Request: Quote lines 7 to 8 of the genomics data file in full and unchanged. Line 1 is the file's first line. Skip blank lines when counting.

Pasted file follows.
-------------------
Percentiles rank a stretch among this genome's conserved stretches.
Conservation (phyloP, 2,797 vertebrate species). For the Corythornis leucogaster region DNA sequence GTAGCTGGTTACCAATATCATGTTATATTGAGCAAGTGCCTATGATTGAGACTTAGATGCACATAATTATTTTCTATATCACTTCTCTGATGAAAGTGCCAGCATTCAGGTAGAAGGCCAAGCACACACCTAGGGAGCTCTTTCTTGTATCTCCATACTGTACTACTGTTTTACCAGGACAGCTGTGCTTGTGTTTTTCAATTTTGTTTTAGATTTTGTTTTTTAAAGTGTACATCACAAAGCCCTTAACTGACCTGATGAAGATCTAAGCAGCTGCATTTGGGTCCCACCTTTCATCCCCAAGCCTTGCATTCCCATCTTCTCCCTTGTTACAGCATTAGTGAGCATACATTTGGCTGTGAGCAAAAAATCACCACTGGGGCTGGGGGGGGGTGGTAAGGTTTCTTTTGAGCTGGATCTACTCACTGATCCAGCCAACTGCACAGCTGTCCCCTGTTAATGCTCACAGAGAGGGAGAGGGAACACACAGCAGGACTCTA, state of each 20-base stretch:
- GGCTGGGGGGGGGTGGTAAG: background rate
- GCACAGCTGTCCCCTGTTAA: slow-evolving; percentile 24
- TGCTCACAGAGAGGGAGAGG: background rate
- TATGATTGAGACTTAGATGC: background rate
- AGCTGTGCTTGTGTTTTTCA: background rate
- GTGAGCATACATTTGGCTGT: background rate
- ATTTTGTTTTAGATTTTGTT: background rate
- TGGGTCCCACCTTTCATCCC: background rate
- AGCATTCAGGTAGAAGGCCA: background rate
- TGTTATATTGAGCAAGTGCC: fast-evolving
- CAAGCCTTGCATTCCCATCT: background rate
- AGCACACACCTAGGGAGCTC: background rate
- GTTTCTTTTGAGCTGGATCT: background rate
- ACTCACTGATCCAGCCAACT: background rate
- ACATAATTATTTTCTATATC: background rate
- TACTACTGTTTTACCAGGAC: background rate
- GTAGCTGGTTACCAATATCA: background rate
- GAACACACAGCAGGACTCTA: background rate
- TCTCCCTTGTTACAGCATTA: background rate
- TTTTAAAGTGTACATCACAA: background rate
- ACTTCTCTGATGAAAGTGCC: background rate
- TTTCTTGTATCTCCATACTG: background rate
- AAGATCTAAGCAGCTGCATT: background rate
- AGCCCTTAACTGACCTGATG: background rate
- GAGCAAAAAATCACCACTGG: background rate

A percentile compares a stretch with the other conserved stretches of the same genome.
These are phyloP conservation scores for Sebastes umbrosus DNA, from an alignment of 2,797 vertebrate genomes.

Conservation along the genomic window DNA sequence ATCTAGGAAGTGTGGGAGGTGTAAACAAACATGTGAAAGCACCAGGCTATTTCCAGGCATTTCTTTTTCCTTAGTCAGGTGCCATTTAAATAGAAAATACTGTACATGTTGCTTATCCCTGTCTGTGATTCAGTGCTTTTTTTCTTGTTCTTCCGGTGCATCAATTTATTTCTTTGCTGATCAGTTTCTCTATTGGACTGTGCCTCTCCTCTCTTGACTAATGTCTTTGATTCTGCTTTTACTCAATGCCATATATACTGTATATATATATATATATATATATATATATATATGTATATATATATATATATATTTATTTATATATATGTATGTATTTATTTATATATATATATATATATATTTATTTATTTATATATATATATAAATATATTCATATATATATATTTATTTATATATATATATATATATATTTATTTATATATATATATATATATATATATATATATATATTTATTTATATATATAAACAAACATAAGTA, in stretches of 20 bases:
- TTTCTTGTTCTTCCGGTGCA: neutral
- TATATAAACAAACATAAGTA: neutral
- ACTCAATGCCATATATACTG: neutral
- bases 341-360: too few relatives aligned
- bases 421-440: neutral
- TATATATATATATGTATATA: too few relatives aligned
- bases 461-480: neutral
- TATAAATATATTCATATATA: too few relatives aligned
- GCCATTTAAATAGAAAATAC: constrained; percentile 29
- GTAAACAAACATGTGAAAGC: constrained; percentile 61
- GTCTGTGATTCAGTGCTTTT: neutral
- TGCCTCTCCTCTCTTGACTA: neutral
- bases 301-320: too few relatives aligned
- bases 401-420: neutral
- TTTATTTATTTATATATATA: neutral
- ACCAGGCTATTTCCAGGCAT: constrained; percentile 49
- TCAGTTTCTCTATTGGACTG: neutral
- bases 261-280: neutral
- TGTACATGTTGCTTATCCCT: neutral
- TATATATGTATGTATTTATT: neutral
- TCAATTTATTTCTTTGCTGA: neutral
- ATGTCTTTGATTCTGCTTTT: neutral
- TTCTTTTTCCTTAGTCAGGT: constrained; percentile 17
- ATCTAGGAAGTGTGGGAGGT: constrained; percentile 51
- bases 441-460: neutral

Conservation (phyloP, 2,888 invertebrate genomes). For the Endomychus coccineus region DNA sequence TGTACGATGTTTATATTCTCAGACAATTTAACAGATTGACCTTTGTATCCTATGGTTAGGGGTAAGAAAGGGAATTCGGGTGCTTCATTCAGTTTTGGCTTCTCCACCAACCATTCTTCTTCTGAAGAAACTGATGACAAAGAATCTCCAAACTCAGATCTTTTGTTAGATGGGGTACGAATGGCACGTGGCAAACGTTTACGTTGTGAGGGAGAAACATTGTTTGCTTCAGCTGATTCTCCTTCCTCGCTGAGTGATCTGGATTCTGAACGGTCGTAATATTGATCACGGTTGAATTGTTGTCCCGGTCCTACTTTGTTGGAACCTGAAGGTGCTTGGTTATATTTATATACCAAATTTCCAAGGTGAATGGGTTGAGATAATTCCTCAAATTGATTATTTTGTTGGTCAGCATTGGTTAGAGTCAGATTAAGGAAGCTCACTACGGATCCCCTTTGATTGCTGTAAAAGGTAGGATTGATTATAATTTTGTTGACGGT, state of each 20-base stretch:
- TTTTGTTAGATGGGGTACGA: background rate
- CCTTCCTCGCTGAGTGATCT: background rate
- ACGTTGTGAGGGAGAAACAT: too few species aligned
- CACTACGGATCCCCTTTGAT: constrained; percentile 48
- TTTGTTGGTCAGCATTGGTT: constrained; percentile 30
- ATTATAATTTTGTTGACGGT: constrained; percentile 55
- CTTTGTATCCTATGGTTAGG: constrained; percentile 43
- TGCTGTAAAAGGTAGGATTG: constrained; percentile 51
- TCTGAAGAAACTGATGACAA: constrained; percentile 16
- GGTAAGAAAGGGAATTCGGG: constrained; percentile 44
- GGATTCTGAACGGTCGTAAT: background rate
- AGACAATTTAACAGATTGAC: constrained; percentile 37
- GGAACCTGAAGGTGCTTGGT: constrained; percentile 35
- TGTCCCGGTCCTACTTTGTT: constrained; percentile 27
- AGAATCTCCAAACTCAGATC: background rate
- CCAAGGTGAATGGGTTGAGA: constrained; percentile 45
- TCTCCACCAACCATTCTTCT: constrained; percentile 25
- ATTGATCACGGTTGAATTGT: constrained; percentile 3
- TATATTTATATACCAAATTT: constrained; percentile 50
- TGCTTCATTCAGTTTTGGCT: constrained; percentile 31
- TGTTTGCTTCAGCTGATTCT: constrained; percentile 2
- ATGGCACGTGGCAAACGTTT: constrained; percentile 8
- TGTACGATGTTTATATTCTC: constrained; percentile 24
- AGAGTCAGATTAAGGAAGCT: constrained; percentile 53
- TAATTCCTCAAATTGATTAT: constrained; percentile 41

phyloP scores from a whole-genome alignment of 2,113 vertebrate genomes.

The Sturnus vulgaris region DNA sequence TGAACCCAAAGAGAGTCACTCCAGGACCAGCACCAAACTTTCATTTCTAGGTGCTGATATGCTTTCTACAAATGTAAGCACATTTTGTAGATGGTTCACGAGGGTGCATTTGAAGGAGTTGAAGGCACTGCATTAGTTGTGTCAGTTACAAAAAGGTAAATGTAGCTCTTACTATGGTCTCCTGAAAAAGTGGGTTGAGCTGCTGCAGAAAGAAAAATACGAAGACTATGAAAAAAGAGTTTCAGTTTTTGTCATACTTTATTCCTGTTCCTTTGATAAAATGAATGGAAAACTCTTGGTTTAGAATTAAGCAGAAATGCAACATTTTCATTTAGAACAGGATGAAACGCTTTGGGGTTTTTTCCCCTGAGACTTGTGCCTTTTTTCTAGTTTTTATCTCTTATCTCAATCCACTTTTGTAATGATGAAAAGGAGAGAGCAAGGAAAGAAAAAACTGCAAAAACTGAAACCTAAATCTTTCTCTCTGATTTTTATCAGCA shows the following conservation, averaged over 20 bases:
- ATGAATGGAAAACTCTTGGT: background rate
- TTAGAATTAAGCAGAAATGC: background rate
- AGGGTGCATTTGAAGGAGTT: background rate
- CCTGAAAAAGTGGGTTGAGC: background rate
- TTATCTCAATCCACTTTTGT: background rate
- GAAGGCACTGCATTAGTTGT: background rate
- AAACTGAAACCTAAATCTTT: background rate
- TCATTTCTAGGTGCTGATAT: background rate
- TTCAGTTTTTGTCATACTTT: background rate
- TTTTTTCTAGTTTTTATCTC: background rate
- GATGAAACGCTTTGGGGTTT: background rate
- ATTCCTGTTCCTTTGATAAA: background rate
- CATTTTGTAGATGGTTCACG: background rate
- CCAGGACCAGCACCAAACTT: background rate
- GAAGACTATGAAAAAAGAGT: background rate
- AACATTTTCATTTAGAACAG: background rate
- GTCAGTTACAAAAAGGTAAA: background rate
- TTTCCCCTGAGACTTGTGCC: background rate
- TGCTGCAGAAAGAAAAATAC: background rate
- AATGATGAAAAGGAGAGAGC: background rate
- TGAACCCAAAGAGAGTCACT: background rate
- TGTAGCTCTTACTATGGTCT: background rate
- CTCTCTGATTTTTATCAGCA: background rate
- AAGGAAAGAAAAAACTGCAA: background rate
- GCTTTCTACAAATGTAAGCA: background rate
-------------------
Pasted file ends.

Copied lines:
- AGCTGTGCTTGTGTTTTTCA: background rate
- GTGAGCATACATTTGGCTGT: background rate